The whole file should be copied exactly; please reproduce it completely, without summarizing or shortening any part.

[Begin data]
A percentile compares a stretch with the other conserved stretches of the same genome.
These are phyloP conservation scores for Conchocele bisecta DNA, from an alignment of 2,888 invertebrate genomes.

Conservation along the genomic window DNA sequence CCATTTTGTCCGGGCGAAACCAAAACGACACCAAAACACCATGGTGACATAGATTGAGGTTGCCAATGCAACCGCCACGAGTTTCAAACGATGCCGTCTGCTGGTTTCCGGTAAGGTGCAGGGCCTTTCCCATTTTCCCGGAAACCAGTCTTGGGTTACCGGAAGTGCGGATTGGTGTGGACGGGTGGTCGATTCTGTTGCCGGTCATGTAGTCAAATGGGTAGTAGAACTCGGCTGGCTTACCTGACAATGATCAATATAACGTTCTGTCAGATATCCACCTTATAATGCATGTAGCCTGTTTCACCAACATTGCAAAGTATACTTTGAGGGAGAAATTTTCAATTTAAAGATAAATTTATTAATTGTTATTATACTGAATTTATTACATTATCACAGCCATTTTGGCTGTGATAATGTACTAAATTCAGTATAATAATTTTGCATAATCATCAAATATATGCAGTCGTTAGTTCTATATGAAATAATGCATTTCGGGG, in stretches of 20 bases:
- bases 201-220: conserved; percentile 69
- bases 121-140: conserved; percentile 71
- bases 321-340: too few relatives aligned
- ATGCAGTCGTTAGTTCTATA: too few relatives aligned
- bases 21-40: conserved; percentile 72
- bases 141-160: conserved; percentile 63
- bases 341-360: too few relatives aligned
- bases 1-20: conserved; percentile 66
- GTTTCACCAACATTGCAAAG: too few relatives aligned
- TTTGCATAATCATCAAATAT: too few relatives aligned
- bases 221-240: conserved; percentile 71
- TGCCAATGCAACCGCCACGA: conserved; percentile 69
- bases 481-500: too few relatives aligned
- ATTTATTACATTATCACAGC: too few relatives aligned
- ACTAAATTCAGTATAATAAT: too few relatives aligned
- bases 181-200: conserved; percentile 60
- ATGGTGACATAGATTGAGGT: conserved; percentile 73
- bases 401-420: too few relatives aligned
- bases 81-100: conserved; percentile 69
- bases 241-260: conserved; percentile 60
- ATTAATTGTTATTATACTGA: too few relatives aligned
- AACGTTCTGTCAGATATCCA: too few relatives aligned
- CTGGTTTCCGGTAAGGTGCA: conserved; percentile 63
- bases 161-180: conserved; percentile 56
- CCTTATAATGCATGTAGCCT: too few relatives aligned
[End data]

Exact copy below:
A percentile compares a stretch with the other conserved stretches of the same genome.
These are phyloP conservation scores for Conchocele bisecta DNA, from an alignment of 2,888 invertebrate genomes.

Conservation along the genomic window DNA sequence CCATTTTGTCCGGGCGAAACCAAAACGACACCAAAACACCATGGTGACATAGATTGAGGTTGCCAATGCAACCGCCACGAGTTTCAAACGATGCCGTCTGCTGGTTTCCGGTAAGGTGCAGGGCCTTTCCCATTTTCCCGGAAACCAGTCTTGGGTTACCGGAAGTGCGGATTGGTGTGGACGGGTGGTCGATTCTGTTGCCGGTCATGTAGTCAAATGGGTAGTAGAACTCGGCTGGCTTACCTGACAATGATCAATATAACGTTCTGTCAGATATCCACCTTATAATGCATGTAGCCTGTTTCACCAACATTGCAAAGTATACTTTGAGGGAGAAATTTTCAATTTAAAGATAAATTTATTAATTGTTATTATACTGAATTTATTACATTATCACAGCCATTTTGGCTGTGATAATGTACTAAATTCAGTATAATAATTTTGCATAATCATCAAATATATGCAGTCGTTAGTTCTATATGAAATAATGCATTTCGGGG, in stretches of 20 bases:
- bases 201-220: conserved; percentile 69
- bases 121-140: conserved; percentile 71
- bases 321-340: too few relatives aligned
- ATGCAGTCGTTAGTTCTATA: too few relatives aligned
- bases 21-40: conserved; percentile 72
- bases 141-160: conserved; percentile 63
- bases 341-360: too few relatives aligned
- bases 1-20: conserved; percentile 66
- GTTTCACCAACATTGCAAAG: too few relatives aligned
- TTTGCATAATCATCAAATAT: too few relatives aligned
- bases 221-240: conserved; percentile 71
- TGCCAATGCAACCGCCACGA: conserved; percentile 69
- bases 481-500: too few relatives aligned
- ATTTATTACATTATCACAGC: too few relatives aligned
- ACTAAATTCAGTATAATAAT: too few relatives aligned
- bases 181-200: conserved; percentile 60
- ATGGTGACATAGATTGAGGT: conserved; percentile 73
- bases 401-420: too few relatives aligned
- bases 81-100: conserved; percentile 69
- bases 241-260: conserved; percentile 60
- ATTAATTGTTATTATACTGA: too few relatives aligned
- AACGTTCTGTCAGATATCCA: too few relatives aligned
- CTGGTTTCCGGTAAGGTGCA: conserved; percentile 63
- bases 161-180: conserved; percentile 56
- CCTTATAATGCATGTAGCCT: too few relatives aligned